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Jumanne, Januari 31, 2023 Local time: 12:17

Congo Launches Vaccination Campaign Against Yellow Fever

FILE - A child receives a yellow fever vaccine in Luanda, Angola, Feb. 16, 2016. The Democratic Republic of Congo is looking to vaccinate 11.6 million people.

The Democratic Republic of Congo says it will begin a campaign next month to vaccinate 11.6 million people against yellow fever after an epidemic was declared in the capital.

Health Minister Felix Kabange said the campaign will begin July 20 and will aim to vaccinate everyone in the capital of Kinshasa except children under nine months, and will also target populations in the provinces of Kwango, Lualaba and Kasai.

Last week, Congo's government announced an epidemic in Kinshasa and two other provinces after reporting 67 confirmed cases of yellow fever and more than 1,000 other suspected cases. An outbreak in neighboring Angola has led to the deaths of about 345 people.

Kabange did not say how health authorities would acquire enough vaccination doses for the campaign. The vaccine is in short supply around the world, and takes about a year to make.

The World Health Organization recommended this month that the vaccine be diluted up to a fifth of the standard dose to deal with the current emergency.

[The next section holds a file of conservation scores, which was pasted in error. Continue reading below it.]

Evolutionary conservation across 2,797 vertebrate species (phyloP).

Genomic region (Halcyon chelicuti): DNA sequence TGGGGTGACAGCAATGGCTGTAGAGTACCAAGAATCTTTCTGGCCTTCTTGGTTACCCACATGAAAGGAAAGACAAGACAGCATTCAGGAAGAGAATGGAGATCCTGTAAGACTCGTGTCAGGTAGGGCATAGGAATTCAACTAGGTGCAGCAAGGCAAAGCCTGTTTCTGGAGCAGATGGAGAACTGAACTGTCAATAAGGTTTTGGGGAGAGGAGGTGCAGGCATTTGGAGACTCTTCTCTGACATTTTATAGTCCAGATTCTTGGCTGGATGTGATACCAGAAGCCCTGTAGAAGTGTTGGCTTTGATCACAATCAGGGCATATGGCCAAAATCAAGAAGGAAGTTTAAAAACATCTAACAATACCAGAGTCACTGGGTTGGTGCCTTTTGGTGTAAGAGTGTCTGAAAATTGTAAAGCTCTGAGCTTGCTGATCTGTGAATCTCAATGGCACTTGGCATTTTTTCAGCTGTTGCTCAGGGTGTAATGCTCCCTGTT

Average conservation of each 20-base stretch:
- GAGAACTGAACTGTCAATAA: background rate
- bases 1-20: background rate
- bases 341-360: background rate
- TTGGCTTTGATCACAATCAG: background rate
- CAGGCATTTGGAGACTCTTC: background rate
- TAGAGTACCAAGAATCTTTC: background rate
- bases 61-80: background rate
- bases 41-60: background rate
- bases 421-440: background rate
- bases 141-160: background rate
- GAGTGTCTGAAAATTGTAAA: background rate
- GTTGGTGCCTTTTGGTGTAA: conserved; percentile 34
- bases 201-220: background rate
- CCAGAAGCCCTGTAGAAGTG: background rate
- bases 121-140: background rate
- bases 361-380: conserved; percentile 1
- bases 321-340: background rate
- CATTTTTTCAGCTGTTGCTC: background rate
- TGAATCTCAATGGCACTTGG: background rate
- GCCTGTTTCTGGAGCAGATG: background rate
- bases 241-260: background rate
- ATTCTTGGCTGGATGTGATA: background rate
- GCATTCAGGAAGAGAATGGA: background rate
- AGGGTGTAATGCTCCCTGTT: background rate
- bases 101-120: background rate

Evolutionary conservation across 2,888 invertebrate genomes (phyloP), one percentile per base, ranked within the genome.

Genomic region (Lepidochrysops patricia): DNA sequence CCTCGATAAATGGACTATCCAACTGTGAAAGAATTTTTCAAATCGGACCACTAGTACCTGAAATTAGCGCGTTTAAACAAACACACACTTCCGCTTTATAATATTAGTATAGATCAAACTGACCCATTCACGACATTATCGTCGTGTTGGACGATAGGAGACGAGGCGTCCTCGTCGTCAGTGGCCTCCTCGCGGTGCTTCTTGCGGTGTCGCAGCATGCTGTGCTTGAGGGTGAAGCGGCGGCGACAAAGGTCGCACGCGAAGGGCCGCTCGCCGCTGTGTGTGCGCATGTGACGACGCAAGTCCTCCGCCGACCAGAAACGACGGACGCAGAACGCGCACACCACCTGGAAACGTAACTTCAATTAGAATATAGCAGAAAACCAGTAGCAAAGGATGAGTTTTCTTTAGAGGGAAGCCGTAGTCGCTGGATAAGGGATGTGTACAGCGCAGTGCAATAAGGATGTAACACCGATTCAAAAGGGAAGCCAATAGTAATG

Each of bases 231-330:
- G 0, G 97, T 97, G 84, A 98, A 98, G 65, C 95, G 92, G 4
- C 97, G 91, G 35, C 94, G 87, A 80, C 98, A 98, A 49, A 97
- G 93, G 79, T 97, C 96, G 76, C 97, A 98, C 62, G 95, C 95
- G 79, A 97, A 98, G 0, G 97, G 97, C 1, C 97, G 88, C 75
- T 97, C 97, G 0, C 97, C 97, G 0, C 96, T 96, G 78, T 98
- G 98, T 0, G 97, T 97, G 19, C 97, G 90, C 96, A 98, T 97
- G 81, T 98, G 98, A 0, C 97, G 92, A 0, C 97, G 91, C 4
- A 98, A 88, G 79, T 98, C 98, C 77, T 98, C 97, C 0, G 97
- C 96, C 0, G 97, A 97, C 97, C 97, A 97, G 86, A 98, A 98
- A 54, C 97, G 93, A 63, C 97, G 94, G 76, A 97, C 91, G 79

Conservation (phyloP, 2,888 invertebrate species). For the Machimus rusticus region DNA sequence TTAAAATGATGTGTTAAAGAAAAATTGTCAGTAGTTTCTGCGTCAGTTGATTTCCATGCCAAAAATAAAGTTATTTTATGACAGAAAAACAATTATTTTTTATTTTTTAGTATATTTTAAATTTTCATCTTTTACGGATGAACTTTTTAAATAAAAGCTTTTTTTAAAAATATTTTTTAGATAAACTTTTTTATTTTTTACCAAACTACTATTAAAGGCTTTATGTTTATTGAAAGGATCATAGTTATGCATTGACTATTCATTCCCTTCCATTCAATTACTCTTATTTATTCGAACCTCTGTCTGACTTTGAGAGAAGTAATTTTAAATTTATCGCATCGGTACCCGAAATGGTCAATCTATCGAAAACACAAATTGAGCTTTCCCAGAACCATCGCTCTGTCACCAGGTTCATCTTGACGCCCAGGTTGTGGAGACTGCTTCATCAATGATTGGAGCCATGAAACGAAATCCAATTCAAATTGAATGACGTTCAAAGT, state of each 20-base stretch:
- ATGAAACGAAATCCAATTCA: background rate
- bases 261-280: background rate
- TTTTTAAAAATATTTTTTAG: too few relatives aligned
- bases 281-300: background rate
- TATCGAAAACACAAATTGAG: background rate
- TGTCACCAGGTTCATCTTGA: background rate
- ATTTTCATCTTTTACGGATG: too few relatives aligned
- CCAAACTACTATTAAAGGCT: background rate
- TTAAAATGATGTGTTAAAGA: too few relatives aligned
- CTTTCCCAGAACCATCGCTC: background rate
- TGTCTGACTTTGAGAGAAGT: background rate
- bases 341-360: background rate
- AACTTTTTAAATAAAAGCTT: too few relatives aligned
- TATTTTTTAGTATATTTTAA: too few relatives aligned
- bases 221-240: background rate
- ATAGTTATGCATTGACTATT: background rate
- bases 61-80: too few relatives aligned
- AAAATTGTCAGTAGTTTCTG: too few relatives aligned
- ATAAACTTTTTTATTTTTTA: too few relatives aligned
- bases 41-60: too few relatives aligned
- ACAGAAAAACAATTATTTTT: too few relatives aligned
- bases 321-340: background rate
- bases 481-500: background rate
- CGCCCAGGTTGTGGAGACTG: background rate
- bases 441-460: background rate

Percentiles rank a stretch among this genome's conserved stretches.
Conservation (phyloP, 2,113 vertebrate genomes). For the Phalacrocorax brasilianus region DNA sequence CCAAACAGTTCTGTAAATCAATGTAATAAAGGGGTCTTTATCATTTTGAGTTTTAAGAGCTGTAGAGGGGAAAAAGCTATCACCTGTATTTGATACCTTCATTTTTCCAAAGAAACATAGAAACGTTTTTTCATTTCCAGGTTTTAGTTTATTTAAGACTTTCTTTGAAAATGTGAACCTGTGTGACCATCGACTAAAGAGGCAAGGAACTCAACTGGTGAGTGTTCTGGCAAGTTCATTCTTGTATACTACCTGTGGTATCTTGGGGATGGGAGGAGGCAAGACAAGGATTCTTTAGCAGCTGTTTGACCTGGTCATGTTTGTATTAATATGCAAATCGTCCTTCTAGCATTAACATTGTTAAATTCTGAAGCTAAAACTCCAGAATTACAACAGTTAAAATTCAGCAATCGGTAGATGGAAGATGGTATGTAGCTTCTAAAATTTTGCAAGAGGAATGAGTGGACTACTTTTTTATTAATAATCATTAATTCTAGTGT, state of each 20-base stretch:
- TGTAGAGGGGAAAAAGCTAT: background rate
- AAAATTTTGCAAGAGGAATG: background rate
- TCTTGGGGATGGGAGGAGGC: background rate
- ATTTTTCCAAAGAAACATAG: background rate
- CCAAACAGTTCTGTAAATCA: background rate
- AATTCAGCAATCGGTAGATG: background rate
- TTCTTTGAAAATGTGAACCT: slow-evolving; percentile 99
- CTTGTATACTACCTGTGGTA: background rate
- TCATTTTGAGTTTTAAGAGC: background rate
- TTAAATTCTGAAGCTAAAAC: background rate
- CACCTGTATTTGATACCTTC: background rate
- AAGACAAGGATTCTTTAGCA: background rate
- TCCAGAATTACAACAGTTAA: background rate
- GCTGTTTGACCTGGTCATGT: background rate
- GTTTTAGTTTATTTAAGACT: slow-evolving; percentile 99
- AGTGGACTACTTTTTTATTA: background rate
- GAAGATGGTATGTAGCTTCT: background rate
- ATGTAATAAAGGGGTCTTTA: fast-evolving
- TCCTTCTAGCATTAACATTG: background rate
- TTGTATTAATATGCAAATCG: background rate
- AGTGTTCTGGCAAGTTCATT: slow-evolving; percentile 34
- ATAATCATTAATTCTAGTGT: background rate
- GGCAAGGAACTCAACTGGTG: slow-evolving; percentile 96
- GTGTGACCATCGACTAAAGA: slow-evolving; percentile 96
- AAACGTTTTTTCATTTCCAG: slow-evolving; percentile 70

The WHO says the lower dosage will protect people for at least a year, but will likely not give lifelong immunity.

It announced last week that it plans to vaccinate people along the border between Angola and the Democratic Republic of Congo, and said it is working with vaccine manufacturers to increase production.

In addition to the DRC, the outbreak of yellow fever in Angola has been linked to cases in China and Kenya. The disease is also prevalent in South America, where several countries have current cases.

Yellow fever is an acute viral disease transmitted by infected mosquitoes. The mosquito that transmits the virus is the same one responsible for the Zika virus, dengue fever and Chikungunya.

The yellow fever virus is usually very mild, and most people who are infected have few or no symptoms. However, about 15 percent of patients become severely ill and up to 50 percent of those die without treatment.

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